We can find you the perfect built-in or portable dishwasher tailored for your family’s needs, style, and budget. Contact us anytime for recommendations or answers to all your appliance questions!

Let’s Review The Essential Dishwashing Steps Together

There’s admittedly a lot to remember as far as the proper order and technique for hand washing a heavily soiled load of dishes. So let’s review the key basics:

Step 1: Fill Your Sink Basin(s) First

Wash Basin: Hot, clean, and filled enough to submerge your dishes fully. Let the heat start loosening up baked on grime for 15-30 minutes.

Optional Rinse Basin: Fill the second sink basin, tub or empty wash basin later to fully rinse the soap clean.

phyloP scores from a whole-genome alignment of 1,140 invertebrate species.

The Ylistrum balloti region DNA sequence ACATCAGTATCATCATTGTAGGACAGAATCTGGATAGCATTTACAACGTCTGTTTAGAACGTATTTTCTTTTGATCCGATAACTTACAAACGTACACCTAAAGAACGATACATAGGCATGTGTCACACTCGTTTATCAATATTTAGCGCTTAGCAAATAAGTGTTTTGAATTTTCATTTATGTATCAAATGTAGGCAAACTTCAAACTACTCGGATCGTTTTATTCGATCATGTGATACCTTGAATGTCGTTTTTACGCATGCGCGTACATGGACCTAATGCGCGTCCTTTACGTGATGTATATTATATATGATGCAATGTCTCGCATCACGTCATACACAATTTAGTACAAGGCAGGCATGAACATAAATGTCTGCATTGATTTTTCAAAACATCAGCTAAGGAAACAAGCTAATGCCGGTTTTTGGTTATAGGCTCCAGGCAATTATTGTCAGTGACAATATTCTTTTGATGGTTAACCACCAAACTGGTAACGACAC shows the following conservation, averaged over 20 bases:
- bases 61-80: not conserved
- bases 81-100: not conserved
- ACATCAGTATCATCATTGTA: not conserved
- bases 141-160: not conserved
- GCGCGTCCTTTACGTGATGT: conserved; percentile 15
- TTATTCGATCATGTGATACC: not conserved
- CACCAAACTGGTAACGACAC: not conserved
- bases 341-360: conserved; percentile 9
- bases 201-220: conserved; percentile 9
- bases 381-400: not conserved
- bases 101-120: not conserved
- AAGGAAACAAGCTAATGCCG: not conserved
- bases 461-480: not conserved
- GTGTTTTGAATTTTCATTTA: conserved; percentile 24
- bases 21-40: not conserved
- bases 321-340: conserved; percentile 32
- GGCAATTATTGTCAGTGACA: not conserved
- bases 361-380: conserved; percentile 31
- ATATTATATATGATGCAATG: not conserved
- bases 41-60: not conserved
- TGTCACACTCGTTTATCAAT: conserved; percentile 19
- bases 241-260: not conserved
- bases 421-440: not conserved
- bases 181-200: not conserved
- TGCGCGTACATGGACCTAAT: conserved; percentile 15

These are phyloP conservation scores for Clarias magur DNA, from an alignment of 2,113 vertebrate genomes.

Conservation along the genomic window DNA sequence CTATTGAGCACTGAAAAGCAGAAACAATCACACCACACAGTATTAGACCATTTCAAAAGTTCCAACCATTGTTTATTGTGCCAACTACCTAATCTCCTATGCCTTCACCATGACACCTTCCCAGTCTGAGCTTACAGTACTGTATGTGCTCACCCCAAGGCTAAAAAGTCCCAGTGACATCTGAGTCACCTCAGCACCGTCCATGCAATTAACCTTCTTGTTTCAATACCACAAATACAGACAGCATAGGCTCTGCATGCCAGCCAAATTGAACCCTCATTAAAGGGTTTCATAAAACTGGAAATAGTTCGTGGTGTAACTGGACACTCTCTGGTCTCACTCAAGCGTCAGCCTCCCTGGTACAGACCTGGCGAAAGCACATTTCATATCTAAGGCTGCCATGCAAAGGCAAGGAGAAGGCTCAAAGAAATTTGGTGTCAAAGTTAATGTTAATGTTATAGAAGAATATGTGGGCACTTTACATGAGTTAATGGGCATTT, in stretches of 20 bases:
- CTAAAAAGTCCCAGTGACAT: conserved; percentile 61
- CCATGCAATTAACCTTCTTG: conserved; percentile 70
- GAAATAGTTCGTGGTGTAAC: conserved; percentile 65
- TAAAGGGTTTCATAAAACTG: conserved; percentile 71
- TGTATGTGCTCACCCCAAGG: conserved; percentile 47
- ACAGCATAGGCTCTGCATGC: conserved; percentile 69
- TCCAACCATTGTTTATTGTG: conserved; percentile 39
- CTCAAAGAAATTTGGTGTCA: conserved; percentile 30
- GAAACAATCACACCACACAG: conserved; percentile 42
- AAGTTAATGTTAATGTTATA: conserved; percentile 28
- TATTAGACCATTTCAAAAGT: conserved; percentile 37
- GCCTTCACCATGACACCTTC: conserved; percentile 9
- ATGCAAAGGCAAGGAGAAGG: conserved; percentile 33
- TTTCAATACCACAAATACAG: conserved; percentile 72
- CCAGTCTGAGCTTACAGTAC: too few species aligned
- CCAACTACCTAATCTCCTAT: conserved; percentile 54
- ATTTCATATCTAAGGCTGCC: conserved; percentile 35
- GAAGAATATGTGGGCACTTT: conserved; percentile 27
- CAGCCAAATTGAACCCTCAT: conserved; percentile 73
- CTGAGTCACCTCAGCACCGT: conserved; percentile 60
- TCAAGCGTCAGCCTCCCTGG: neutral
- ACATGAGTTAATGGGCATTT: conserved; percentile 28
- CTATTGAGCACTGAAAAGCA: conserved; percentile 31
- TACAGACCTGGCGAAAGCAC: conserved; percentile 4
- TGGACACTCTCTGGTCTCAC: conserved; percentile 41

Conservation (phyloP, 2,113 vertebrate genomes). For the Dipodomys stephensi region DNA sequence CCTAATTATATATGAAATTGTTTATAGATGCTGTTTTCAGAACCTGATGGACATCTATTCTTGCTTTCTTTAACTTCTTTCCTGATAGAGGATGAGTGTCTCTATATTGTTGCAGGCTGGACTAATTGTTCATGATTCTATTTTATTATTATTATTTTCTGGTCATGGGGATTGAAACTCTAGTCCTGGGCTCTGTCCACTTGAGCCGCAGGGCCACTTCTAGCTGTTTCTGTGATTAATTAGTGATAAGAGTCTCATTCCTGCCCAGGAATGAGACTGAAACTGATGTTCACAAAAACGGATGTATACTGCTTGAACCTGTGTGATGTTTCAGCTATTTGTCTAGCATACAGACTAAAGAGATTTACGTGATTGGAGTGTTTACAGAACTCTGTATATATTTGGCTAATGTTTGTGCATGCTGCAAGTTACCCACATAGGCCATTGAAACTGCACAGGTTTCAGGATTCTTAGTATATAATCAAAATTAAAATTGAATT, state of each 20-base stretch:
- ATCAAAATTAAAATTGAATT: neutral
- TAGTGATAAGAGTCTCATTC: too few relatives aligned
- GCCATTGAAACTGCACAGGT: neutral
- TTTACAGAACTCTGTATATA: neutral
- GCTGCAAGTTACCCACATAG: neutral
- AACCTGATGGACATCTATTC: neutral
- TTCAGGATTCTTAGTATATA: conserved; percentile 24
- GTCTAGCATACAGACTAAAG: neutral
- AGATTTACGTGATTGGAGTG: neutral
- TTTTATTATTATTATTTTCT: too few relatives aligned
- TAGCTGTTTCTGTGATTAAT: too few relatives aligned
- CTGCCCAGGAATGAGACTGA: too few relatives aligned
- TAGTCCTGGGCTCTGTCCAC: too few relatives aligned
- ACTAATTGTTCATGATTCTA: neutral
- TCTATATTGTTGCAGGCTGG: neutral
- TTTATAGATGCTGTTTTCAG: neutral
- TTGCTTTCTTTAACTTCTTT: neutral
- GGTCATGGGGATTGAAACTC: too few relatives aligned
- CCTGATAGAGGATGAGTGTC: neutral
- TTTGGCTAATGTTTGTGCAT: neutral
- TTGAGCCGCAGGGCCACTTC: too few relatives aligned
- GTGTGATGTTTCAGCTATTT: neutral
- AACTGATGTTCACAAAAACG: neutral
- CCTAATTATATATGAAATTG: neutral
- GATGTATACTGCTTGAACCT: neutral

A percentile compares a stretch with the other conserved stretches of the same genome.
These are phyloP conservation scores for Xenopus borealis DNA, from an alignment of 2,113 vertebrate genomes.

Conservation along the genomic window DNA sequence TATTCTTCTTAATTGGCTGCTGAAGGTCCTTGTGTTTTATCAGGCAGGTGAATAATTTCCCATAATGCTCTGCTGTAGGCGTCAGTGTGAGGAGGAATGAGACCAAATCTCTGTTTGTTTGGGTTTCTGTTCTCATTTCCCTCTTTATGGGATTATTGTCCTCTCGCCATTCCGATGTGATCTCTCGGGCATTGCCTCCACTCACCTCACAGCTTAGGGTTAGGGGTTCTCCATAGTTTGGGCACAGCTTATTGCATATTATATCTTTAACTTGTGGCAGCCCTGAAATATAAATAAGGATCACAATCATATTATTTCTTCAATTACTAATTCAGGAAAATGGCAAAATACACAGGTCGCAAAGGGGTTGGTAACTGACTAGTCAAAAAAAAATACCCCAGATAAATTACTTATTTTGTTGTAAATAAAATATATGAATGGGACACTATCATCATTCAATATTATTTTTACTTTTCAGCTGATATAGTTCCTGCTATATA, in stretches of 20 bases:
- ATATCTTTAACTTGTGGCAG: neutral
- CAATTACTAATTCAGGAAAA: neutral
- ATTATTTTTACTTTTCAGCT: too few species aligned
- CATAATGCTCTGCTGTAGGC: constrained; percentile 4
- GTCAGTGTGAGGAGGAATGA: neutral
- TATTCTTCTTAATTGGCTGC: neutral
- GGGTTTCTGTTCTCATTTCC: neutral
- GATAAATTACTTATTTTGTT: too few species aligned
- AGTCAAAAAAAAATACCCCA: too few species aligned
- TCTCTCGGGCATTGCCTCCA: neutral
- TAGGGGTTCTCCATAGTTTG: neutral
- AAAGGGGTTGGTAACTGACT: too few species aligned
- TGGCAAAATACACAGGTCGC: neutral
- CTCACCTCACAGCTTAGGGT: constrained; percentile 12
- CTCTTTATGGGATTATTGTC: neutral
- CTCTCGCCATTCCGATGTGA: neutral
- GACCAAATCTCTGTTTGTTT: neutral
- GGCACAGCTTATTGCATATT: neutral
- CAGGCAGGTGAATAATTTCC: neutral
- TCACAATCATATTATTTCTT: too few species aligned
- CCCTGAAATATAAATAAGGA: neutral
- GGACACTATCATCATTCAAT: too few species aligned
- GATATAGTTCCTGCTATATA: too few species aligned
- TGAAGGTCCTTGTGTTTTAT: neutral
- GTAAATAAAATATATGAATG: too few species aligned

Step 2: Add Dish Soap to Hot Water Before Adding Dishes

Remember: excess suds that can’t rinse free later guarantee soap scum residue. About 1/4 cup of soap per full basin.

Step 3: Wash Dishes In Soaking Order from Clean to Dirty

Crystal first, fine china next, then flatware, durable stoneware, and finally the heaviest stained bakeware and bottoms of pots/pans.

Step 4: Rinse Away All Soap, Oils and Lingering Food Debris

Add scrubber as an item first to improve cleaning when doing two hot rinses using a separate or refilled second basin, if possible. Drain away grimy wash water fully before rinsing.

Step 5: Allow Airflow Circulation to Dry Dishes Without Spotting

Whether a drying rack, propped and rotated towels, or open cupboard counters. Avoid piling stacks of still-wet pieces that prevent evaporation.

You’ve made it through dishwashing boot camp – so it’s time to test your skills! We wish you the sparkling cleanest baking sheets, crystal glasses, and flatware untainted by streaks or film from now on. Contact us if you’d like recommendations on timesaving dish soap tools or upgrading appliances in your kitchen arsenal. Happy washing!